Through the looking glass

A STYLISH eight-minute film entitled “Sight” by Israeli art school students gives us a glimpse of our digital future that is at once funny and frightening.

The video starts out innocently enough with a man “skydiving” in his living room with the aid of virtual reality lenses but we soon realize that the system can do much more than play games.


As he opens his fridge, a heads-up display that should look familiar to video game enthusiasts and Terminator fans pops up and video overlays tell him what’s in the containers inside. Another overlay shows him where to bring his knife down on a cucumber, and even keeps score of how well he slices it.
This vision of the future turns sinister, however, when he uses the augmented reality lenses on a date, who is also equipped with the same kind of system. As he talks to her, she instantly posts a message to her friends that she’s on “another bad date,” while he calls up her online profile to see how best to “score” – on a program appropriately called “Wingman.”
Sounds like science fiction? Those who have followed a program called Google Glass won’t think so.
At the Google I/O developer conference in San Francisco last month, company co-founder Sergey Brin conducted a spectacular live demonstration of Google Glass, an augmented reality system that can be worn on a pair of glasses that can be operated hands-free using voice commands. With a built-in camera, the glasses can capture live video and images and transmit them over the Internet, allowing users to share instantaneously what they see and experience with others.
In Brin’s demonstration, skydivers flying overhead in a blimp streamed live audio and video of what they saw onto a Google+ Web page as they jumped out of the plane and made their way onto the roof of the Moscone convention center, sharing their view with the audience in the auditorium using Google Glass. The live video stream also showed first-person views of mountain bikers who took the glasses from the skydivers to the edge of the roof, and a climber rappelling down to the building, and more bikers navigating through the crowded convention floor to deliver the glasses to Brin.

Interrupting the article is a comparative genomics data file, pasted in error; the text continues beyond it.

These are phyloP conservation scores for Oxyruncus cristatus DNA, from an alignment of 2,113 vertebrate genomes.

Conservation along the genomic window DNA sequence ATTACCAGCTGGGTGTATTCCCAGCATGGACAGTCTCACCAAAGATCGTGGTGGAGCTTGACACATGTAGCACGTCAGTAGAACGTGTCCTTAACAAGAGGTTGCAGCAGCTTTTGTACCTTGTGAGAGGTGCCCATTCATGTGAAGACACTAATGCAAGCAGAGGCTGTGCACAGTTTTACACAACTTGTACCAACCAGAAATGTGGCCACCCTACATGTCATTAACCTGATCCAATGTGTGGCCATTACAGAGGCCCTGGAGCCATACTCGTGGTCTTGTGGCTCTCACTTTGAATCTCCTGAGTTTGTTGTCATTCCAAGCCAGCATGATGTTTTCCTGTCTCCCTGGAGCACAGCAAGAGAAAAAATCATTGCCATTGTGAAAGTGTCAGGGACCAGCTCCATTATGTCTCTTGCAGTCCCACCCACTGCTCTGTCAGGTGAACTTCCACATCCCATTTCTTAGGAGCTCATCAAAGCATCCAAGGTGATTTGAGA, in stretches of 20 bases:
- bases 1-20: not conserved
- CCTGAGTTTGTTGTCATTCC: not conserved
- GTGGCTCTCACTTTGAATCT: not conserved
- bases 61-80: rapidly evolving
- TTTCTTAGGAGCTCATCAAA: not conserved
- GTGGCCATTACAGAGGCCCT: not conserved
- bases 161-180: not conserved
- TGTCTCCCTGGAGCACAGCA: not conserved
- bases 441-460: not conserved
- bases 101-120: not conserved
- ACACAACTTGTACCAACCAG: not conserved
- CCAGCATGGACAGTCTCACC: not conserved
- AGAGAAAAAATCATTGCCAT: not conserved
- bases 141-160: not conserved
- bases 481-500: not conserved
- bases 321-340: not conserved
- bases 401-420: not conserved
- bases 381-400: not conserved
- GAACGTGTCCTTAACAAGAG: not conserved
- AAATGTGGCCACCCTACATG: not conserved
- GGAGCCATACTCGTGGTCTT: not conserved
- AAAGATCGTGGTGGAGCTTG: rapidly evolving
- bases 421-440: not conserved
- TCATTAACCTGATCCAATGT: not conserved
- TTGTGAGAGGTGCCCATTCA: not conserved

Watching that happen makes you think the digital future portrayed in Sight isn’t that far away.
Of course, the idea of a wearable computer has been around for quite a while, with IBM building one as early as 1998. Two things, however, make a project like Google Glass less like kludgy science fiction and more likely to succeed in 2012: ubiquitous wireless networks and better electronics.
Comments on the YouTube page of the Google Glass demo was the usual combination of remarks from naysayers and enthusiasts but some seemed prophetic.
“I can’t wait till Apple copies the glasses for the iPhone 10, [and] claim they came up with the idea first!” said 1corgan.
As if on cue, news reports said Apple had indeed filed patents for technologies that could be used to build a lightweight heads-mounted display to compete with Google Glass.
Another YouTube viewer raised concerns about privacy.
“This is just more intrusion into people’s personal lives,” said xmaxmurphyx. “Can you imagine how this is going to piss people off in the workplace? I thought Facebook was bad, but this just takes it to a whole new level. Should be banned if you ask me.”
Certainly, the idea that anyone can take a picture or video of you and then share it on the Internet just by looking your way is disconcerting – which is probably why a University of Toronto professor, Steve Mann, said he was assaulted in a Paris McDonald’s for wearing Google Glass-like glasses. (Mann’s blog even reproduces images from the incident, including photos of the McDonald’s employees who allegedly mauled him.)
Not all of us would protect our privacy with such drastic action, but the objections are no less real.
“I’m concerned that, more and more, we… are starting to share without asking why we’re sharing in the first place. Everything from our food to our kids to our locations gets plastered onto the Web, even though there’s very little impetus to do so aside from vanity,” writes Jolie O’Dell in an insightful piece on VentureBeat.com.
She also warns that the “all-social always-on web of connectivity” could easily result in mob mentality and the loss of independent thought.
“After watching many of my peers over the years become more and more attached to their smart phones, to their services, to the thoughts and opinions of others, I’m concerned that we techsters are becoming so social that we’re starting to lose our sense of individuality and ability to think and function independently,” she writes.
That’s a legitimate concern—what do you all think?

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